30-day dry-aged beef at Ash restaurant

Before turning in for the night we pop in at The Gin Bar, a hidden little gem which makes the best gin cocktails in the city.

Bartenders at The Gin Bar offer up only four choices of gin-mixed cocktails: “Head,” “Heart,” “Soul,” and “Ambition”
My choice at The Gin Bar is “Soul,” a citrusy spice mixture gin cocktail

Another Cape Town must is spending several hours touring the Kirstenbosch National Botanical Garden. It is considered to be one of the most beautiful and greatest gardens in the world.

An interesting random photoshoot at Kirstenbosch National Botanical Garden
A large Silver Tree in Kirstenbosch National Botanical Garden

With Table Mountain’s majestic backdrop, the 1,300-acre sanctuary grows and maintains over 9,000 of South Africa’s 22,000 indigenous plant species. The entrance fee is just over $4 and only $1 for children.

A Protea bush (the national flower) at Kirstenbosch National Botanical Garden
Kirstenbosch National Botanical Garden
Visitors pointing out an owl in a tree at Kirstenbosch National Botanical Garden
Kirstenbosch National Botanical Garden
Andrew Phillip Jacobs, our guide for this day and 40-year employee at Kirstenbosch National Botanical Garden, engages with a volunteer who frequents the park

On our last day in Cape Town, we take a 30-minute drive to Stellenbosch, a picturesque village that is one of the oldest historically preserved towns in the country.

Schoon: It’s not just a bakery, it’s a collaboration of artists and artisans under one roof

We schedule a “Classic Cape Cuisine Walk” with Bites & Sites Cultural Food Tours that includes visits to the town center, historic sites, sampling of traditional Cape food, and a wine-tasting.

Wine-tasting at Brampton Wine Studio in Stellenbosch

Highlights of our journey were Schoon—a collaboration of artists and artisans under one roof—Eikenboom Butchery, Brampton Wine Studio, and the lovely Oude Werf Hotel, the oldest hotel in South Africa. For this tour, the cost is about $35.

Eikenboom Butchery in Stellenbosch
Lunch being served at the Oude Werf Hotel, Stellenbosch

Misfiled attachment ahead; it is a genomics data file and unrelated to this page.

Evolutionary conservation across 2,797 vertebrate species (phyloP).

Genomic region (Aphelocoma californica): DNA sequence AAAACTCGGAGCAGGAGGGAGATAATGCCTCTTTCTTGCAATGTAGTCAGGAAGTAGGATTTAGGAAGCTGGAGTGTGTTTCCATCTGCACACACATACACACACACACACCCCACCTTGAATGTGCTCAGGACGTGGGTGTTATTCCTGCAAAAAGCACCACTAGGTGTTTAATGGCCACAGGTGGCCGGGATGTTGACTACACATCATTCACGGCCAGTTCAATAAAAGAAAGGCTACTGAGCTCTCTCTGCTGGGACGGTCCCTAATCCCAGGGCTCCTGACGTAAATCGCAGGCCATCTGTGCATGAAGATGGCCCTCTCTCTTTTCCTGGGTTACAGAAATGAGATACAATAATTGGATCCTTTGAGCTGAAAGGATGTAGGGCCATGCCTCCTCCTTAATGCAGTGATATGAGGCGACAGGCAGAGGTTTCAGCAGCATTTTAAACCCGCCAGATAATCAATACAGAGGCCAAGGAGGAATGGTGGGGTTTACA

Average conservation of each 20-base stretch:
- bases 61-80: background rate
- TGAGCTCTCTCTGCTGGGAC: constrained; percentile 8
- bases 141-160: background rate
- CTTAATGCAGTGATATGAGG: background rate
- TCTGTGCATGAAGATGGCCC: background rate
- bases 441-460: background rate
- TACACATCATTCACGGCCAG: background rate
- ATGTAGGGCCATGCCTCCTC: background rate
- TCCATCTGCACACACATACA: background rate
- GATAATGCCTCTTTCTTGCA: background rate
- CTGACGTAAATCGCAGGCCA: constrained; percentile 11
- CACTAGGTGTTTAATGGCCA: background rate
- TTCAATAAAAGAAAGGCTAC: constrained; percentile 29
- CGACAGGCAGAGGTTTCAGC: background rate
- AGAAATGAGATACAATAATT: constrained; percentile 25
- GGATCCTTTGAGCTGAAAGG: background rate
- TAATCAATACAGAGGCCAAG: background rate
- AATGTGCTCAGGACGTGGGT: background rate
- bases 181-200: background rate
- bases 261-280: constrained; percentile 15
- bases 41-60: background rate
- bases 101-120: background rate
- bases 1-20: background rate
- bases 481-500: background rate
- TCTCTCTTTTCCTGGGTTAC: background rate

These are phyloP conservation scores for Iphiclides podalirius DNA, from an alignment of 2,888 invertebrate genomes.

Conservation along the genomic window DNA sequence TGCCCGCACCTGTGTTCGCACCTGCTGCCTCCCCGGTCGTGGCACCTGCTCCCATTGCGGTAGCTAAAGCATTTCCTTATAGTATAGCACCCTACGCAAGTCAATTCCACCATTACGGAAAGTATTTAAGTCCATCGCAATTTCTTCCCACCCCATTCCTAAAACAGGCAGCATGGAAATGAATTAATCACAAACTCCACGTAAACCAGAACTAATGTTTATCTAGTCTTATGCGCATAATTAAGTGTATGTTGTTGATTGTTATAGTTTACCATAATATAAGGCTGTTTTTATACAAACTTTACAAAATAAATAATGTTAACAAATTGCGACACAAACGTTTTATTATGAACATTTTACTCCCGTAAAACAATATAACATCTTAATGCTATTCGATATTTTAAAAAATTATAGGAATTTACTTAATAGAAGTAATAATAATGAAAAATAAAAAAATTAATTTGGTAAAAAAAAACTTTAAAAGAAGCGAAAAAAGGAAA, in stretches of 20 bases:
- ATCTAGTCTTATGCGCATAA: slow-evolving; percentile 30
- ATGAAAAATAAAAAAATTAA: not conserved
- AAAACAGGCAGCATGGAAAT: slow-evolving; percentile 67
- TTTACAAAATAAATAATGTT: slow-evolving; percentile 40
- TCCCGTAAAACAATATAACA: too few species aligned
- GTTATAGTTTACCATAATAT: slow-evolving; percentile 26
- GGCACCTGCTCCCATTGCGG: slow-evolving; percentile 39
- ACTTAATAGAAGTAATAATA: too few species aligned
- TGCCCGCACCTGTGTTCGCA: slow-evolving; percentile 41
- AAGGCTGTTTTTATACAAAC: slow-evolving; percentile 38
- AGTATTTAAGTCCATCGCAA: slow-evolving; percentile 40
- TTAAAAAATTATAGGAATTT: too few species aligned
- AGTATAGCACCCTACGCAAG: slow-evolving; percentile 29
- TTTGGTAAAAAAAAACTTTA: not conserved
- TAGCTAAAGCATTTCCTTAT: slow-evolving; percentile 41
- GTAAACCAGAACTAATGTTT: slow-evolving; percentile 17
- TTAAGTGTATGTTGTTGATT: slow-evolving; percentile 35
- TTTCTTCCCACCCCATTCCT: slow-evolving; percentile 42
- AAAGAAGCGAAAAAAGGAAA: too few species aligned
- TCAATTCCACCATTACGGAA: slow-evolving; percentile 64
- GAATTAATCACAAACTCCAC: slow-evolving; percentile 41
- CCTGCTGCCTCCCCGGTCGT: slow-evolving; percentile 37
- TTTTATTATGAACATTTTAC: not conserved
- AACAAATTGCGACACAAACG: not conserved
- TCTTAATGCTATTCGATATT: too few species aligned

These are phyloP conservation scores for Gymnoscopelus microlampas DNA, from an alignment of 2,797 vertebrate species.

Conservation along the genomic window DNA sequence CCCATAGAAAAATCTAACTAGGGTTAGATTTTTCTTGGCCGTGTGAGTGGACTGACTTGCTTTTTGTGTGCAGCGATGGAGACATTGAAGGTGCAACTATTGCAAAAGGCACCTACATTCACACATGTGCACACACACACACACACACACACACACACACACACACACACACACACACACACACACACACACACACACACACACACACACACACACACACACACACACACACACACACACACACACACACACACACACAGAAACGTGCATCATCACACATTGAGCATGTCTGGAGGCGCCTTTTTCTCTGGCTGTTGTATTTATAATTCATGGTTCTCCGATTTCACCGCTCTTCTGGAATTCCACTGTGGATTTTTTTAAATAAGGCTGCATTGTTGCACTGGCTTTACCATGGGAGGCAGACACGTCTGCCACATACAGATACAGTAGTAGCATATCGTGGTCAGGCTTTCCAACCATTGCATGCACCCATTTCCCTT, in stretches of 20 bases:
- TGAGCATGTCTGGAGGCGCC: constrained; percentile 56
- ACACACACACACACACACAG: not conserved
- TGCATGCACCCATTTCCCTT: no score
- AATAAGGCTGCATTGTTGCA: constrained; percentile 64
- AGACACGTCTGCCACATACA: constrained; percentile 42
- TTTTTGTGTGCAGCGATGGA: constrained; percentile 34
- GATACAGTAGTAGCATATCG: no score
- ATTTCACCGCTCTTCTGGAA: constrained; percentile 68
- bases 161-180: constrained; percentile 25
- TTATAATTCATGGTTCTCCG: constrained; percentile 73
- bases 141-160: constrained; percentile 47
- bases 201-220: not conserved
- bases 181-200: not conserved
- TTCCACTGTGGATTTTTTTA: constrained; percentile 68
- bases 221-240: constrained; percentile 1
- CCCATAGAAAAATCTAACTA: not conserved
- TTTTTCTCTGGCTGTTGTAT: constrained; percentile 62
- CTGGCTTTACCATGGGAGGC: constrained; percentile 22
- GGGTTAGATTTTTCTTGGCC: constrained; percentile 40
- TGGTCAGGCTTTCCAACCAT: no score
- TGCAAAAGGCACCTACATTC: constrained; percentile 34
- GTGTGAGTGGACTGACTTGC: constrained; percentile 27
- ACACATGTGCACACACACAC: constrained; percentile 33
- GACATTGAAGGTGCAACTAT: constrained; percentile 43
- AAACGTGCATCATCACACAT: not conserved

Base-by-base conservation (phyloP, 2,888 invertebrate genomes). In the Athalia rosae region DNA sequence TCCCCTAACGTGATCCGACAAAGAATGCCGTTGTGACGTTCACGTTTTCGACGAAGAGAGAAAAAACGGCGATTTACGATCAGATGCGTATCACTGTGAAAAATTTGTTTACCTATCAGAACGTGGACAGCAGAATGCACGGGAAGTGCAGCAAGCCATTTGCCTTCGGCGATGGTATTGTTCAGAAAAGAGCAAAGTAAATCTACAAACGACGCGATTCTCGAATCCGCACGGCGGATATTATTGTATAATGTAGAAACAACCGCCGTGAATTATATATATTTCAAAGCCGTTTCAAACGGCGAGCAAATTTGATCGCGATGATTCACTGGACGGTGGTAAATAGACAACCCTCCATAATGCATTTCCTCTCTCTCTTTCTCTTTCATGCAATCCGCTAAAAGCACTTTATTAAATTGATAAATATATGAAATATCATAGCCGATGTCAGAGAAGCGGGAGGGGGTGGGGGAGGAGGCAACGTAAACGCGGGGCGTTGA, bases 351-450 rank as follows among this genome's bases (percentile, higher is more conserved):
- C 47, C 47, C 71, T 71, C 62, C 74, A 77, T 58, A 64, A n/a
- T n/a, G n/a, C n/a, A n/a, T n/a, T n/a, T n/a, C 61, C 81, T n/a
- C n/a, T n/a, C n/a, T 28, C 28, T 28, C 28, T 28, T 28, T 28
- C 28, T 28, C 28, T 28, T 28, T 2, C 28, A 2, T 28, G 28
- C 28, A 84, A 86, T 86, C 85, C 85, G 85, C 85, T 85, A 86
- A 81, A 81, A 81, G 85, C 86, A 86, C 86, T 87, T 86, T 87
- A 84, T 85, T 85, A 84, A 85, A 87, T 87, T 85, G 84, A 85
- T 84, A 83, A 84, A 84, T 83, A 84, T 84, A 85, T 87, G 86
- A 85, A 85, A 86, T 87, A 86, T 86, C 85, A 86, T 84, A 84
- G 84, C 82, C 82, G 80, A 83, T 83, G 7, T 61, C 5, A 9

Trio of traditional dishes: bobotie with chutney, chicken pie and snooker fishcake, fish pate, sweet potato for lunch at the Oude Werf Hotel, Stellenbosch
Front lobby at the Oude Werf Hotel, oldest continuous working hotel in all of South Africa
A deluxe room at the Oude Werf Hotel, Stellenbosch

On the outskirts of Stellenbosch is Vergenoegd, a charming Dutch gabled roof wine estate, which is the only vineyard that I’m aware of that ceremoniously parades a thousand ducks past visitors twice a day.

Vergenoegd Wine Estate in Stellenbosch
Twice-a-day parade of the well-known runner ducks at Vergenoegd Winery

The ducks play an important role in pest control efforts, eating snails and other harmful bugs in the grape fields.

Vineyard pest-control efforts rely heavily on the ducks eating snails and bugs. A breeding program keeps the workforce strong and effective. Shown here is a day-old duckling.
Wine-tasting in the courtyard of Vergenoegd Wine Estate in Stellenbosch, one of the oldest vineyards in the country

Seated outside we enjoy the smell of sea air from nearby False Bay while sampling some of this vineyard’s finest wines.

Duck tender Johanne Pietersin holding one of his ducklings

After checking in at the Evergreen Manor and Spa, an establishment that describes itself as a luxury guesthouse with character, we leave for a home visit and dinner in the township of Kayamandi.

Riel and Christina Meynhardt welcome us to their Evergreen Manor and Spa in Stellenbosch
My room at the Evergreen Manor and Spa in Stellenbosch

This is a suburb of Stellenbosch that was established in the 1950s to house exclusively black laborers working in nearby farms.

A group of girls welcome us to the township of Kayamandi with a song a dance

Our lovely host, Nocawe, invites us into her grandmother’s home for a meal that begins with boiled sheep stomach (interesting) and Amagwinya (deep-fried fat cakes) and some chicken brai.

A group of excited girls waiting for us to enter their home in the township of Kayamandi

After desert she lets us sample some beer that she’s in the process of brewing in her kitchen.

Our host, Nocawe and her mother
Our host, Nocawe, invites us into her mother’s kitchen where they are in the process of brewing beer. The tradition is to bow to the gods while taking a sip. One of the writers in our group obliges.
Nocawe’s prepared meal

We return to the charming Evergreen Manor late in the evening, sleep hard, and then rise very early to catch our flight out of Cape Town to Hoedspruit, our final destination in South Africa—for SAFARI!

In part 4, tomorrow: Safari with just a touch of luxury.

For more on travel to South Africa, visit